Top Gear Review: All the same formatting lacking the genuine camaraderie

It’s here, Top Gear has returned to our screens in a brand new.. Oh wait the exact same format but without the presenter camaraderie? Great…  From the opening theme, to Chris Evan’s bizarre Clarkson impression it really just felt like they were trying to hard to copy what had been before them.

The dodgiest bits by far were the short challenge films. Previously these would have been the highlight of the show, with the former trio keeping you engrossed and laughing your ass off, not any more. Merely cutting between Matt Le Blanc and Chris Evans randomly asking “so hey how’s it going over there?” “Ah not too bad…” just doesn’t give you the same entertainment factor as three lads having ‘real banter’.

Bizarrely the best part of the show was Matt Le Blanc, that wasn’t because he fit in, because honestly he did feel out of place in the presenter seat. But he was incredibly likeable and genuinely seems to know his cars. The show also continued to dazzle with its incredible cinematography work. Top Gear has always been a show bred for the HD era, beautifully shot, colourful and perfectly edited.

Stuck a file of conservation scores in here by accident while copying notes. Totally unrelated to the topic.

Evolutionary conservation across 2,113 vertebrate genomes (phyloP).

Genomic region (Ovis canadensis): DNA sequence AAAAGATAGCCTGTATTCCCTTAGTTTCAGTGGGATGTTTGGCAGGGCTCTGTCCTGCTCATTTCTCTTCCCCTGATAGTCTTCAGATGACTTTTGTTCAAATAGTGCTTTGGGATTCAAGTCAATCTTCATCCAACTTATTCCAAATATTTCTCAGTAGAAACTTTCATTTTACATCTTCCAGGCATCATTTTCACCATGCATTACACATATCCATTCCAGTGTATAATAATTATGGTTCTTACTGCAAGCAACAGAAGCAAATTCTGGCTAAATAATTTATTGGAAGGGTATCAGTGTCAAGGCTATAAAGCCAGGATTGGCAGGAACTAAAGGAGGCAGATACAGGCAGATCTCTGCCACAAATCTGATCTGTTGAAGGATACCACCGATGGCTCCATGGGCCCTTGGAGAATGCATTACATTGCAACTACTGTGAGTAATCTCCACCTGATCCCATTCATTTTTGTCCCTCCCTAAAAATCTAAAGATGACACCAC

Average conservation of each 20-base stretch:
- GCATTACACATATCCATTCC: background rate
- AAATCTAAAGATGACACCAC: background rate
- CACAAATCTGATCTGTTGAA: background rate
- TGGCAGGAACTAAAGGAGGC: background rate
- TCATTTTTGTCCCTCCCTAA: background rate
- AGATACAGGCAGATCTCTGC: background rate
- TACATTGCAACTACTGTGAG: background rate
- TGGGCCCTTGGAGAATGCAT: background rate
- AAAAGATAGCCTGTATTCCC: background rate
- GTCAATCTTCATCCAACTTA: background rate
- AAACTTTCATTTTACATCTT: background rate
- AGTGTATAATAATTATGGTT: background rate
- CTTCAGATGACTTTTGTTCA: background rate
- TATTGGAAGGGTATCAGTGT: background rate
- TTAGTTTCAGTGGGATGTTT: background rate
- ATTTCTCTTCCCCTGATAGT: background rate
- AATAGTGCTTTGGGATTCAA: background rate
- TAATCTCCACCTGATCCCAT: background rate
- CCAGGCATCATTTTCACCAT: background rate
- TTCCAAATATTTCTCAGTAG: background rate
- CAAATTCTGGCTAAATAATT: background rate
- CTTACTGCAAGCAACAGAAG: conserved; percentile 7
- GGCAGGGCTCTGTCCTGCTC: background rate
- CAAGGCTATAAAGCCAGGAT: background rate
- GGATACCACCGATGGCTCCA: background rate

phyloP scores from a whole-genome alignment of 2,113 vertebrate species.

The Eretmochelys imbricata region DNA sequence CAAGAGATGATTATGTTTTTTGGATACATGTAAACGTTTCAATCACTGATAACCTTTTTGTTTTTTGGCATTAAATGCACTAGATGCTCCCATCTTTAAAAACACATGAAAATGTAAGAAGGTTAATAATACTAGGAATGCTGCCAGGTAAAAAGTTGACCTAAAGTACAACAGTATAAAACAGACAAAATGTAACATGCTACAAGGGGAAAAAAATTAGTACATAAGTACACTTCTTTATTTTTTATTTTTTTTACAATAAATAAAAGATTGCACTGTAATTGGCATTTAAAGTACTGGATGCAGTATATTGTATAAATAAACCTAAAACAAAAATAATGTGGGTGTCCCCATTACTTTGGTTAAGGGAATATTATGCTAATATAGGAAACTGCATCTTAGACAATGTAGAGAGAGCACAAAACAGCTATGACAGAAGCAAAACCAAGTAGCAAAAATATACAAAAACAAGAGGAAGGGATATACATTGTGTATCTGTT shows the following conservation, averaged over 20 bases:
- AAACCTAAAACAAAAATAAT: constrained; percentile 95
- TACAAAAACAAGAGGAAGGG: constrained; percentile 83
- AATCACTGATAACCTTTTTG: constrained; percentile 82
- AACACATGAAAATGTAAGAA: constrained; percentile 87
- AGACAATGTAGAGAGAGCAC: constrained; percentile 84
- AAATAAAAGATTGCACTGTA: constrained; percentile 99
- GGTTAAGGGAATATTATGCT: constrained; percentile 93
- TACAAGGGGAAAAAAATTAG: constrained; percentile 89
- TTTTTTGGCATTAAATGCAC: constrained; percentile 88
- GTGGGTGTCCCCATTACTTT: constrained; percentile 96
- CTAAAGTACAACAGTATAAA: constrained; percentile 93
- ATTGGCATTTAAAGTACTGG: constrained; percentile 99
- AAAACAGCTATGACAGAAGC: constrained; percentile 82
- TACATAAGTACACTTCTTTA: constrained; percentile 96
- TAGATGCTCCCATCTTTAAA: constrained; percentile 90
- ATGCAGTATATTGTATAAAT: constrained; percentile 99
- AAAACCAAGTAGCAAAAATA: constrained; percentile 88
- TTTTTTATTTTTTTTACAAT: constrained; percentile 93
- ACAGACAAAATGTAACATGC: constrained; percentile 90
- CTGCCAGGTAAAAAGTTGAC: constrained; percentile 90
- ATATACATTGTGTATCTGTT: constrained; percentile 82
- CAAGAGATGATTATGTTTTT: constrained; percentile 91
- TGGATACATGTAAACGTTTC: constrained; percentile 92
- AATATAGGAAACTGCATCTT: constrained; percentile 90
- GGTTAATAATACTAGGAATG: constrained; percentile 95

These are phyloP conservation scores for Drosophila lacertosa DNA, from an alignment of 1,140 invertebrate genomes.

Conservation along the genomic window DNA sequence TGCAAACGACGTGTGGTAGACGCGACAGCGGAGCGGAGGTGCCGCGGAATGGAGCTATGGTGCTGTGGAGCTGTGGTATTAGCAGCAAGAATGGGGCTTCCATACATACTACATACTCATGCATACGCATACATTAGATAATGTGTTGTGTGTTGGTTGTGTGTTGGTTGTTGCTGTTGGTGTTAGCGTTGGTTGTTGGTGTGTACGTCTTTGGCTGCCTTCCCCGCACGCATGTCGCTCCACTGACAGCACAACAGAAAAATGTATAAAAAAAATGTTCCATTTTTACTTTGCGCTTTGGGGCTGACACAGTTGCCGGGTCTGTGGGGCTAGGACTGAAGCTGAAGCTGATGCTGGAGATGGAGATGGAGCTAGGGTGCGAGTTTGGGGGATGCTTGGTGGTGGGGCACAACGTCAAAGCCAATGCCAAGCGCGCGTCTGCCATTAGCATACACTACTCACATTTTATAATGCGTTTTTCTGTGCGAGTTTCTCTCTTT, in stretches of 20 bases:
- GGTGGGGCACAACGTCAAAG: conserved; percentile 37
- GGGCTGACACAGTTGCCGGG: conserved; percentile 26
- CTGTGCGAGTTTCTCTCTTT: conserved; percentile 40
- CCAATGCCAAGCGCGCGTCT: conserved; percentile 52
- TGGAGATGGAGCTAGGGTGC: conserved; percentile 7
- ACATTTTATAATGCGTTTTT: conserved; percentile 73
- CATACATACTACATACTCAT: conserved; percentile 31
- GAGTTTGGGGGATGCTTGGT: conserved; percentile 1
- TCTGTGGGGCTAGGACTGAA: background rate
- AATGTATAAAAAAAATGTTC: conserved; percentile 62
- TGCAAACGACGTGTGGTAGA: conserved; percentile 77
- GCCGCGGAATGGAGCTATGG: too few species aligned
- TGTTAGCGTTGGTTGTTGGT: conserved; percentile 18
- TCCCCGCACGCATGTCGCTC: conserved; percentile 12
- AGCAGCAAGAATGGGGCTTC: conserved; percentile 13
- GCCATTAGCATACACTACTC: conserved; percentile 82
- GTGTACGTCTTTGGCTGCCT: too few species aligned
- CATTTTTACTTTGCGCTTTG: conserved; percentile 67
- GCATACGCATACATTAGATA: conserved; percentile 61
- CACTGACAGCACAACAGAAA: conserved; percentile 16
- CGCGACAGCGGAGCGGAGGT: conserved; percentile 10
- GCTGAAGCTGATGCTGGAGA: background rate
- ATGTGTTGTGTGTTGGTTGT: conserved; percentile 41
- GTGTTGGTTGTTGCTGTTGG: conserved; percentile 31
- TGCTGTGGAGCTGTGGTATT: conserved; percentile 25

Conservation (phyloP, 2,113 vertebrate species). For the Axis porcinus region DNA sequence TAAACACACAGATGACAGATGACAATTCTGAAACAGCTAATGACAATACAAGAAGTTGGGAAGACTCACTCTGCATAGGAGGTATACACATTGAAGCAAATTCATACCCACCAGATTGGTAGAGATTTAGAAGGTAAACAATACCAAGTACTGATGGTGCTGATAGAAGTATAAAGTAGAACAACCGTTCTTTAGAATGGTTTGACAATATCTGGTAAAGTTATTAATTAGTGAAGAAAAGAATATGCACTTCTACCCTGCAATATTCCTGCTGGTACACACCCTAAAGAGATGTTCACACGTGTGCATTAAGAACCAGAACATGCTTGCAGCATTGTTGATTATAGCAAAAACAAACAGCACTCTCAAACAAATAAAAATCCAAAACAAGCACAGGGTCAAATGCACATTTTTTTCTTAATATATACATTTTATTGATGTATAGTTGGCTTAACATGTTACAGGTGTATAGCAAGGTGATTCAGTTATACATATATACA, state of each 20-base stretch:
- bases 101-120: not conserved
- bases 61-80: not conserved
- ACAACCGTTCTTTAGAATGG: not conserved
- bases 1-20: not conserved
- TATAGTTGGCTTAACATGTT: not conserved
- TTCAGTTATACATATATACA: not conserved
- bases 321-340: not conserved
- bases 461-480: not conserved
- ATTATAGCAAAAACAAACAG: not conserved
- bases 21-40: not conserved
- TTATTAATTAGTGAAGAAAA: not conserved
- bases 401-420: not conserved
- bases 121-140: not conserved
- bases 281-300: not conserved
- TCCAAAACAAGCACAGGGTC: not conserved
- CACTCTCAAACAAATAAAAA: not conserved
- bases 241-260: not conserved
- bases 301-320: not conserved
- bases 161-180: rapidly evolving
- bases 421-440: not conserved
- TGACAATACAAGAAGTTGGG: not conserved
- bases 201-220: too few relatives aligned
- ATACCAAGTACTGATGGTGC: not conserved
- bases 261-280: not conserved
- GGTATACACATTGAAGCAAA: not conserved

Overall? It appears that the BBC has played it safe, and instead of trying to re-format Top Gear into something new has instead retained everything but the presenters. You really couldn’t help but feel they, Chris Evans in particular were trying far too hard to be likeable, or more specifically, like Jeremy Clarkson.

I’m sure overtime, Chris, Matt and the other 100 presenters they’ve brought on will loosen up and become more confident in the driving seat, but if the remainder of this season is anything like this episode, I really will not be tuning in. If anything it highlighted that Clarkson, Hammond and May were truly a perfect team.